Further to what Philipp says, you can review a list of nation states in reference to separation of church and state on Wikipedia.
However, in your question you mention "freedom of religion and equality before law" and ask how other democracies have "dealt" with the problem? At what point do you consider it dealt with, or successful?
If we were being precise, wouldn't you agree that in practice, modern democracies do not successfully deliver, certainly, the "equality before the law" part?
One can simply observe current affairs in "democratic" nation states and/or take a relatively shallow look through the modern history of various "democratic" nation states for empirical evidence to support the argument that there is manifestly not equality before the law.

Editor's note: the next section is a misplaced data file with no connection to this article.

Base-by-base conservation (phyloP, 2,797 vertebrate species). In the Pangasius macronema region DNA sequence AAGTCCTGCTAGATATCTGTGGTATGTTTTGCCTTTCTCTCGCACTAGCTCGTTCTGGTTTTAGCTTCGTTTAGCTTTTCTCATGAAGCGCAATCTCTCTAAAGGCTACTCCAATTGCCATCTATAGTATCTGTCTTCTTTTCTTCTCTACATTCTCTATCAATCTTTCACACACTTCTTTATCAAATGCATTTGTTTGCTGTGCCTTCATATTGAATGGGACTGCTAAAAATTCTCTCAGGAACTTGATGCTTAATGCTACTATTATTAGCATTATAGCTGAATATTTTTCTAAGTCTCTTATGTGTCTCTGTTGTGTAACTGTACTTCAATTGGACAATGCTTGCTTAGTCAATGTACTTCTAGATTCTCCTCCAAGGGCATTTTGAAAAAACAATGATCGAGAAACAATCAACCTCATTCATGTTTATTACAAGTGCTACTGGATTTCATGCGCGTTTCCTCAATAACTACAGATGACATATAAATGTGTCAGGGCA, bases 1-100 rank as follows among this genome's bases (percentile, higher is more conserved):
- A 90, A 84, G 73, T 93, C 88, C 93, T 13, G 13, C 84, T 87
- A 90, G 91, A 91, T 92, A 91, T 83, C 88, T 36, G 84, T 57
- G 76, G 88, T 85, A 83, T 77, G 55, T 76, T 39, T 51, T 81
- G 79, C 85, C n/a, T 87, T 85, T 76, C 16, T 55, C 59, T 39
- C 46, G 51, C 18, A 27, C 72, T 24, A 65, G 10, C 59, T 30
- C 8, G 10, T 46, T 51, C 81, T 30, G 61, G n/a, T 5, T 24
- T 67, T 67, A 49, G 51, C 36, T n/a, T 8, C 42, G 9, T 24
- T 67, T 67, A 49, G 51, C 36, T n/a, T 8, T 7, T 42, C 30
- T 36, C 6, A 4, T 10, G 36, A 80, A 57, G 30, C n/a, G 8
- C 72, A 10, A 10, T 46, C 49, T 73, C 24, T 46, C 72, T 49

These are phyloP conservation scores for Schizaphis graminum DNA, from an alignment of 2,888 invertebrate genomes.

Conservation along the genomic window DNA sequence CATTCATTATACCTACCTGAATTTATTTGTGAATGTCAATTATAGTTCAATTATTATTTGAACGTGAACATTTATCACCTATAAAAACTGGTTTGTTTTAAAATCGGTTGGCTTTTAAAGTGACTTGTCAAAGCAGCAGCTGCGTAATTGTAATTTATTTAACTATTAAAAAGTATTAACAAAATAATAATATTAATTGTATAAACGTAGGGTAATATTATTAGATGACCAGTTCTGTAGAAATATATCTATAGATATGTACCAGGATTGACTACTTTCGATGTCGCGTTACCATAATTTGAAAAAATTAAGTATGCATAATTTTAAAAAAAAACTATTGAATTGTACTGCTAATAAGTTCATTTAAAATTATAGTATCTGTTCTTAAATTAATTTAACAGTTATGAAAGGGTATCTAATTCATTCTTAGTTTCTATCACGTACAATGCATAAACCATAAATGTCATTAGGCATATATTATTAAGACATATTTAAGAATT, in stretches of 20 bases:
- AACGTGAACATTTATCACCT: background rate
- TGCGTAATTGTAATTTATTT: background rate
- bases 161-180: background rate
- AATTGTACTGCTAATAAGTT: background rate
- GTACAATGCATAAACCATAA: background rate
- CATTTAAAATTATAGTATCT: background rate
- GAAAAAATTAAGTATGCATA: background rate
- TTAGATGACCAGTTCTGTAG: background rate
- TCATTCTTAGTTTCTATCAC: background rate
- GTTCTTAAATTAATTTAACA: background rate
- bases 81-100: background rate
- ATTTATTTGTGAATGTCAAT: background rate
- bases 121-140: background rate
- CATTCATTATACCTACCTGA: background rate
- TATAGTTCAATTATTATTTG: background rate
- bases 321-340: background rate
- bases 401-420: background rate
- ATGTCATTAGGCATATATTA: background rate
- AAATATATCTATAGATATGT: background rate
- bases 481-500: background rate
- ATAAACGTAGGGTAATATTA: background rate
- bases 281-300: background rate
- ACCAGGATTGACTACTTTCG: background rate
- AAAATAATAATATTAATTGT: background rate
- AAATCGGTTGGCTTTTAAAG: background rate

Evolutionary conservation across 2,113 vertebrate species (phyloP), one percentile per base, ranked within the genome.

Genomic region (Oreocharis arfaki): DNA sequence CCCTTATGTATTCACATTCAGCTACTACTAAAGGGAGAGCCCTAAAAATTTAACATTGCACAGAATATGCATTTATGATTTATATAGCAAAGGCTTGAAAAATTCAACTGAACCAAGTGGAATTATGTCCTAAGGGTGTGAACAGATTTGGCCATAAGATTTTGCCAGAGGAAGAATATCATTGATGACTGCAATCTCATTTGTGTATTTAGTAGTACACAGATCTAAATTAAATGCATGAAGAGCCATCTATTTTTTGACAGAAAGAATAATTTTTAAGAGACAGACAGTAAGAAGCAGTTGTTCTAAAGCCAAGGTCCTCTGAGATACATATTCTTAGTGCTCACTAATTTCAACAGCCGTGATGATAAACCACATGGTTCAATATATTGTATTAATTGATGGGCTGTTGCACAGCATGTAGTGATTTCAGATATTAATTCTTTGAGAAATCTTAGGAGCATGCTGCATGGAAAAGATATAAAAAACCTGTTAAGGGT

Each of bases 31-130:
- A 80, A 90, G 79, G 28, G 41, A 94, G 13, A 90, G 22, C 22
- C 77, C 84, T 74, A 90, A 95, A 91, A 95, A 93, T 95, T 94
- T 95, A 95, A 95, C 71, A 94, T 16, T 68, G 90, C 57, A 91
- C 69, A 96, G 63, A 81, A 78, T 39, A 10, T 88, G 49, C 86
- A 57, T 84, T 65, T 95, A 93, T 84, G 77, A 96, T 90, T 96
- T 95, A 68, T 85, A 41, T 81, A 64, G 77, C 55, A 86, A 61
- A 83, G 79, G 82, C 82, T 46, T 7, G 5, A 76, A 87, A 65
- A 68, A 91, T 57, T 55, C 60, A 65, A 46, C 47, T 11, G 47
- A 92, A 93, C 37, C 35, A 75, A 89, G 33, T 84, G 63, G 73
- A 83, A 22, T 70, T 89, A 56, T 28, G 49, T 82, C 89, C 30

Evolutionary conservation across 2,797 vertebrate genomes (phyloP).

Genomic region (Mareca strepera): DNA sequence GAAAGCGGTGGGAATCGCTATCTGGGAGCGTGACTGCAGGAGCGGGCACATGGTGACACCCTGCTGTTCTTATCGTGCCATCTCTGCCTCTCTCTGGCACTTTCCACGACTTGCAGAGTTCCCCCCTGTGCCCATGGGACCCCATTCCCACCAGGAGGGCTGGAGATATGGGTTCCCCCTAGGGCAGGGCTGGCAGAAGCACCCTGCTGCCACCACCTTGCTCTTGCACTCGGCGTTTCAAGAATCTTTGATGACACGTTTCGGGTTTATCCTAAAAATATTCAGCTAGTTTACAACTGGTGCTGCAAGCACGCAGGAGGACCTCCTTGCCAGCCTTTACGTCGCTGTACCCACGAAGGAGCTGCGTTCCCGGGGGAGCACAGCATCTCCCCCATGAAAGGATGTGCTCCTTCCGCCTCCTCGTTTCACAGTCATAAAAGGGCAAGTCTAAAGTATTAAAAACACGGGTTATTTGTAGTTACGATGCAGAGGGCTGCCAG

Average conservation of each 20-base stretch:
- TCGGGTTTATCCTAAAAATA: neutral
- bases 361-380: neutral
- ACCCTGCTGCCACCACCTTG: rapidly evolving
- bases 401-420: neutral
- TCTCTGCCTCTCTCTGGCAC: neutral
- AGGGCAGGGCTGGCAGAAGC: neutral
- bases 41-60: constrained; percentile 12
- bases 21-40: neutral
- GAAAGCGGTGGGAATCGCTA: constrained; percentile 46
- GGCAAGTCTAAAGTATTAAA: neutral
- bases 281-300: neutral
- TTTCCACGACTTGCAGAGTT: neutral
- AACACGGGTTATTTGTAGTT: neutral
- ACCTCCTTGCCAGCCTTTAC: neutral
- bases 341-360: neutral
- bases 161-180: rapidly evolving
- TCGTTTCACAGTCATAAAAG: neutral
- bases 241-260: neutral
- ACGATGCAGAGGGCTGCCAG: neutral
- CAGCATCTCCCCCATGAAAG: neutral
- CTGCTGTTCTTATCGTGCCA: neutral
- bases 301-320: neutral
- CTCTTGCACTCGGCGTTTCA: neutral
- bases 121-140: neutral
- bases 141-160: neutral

I would also argue that they fail on the "freedom of religion" part too. You may think this pedantic, but democracy, being a form of statism, is itself a religion, where the concept known as government is the subject of belief. In other words, the "freedom of religion" is not precisely freedom, rather it is a greater degree of choice.
One might argue that modern democracies have been more successful in attempting it, and provide greater degrees of those freedoms and equalities than theocracies, but can never actually achieve them, because whether it's a sky-ghost or a democracy, if different moral or legal rules apply to different groups, and any of them is obliged to obey any other, we have a contradiction there.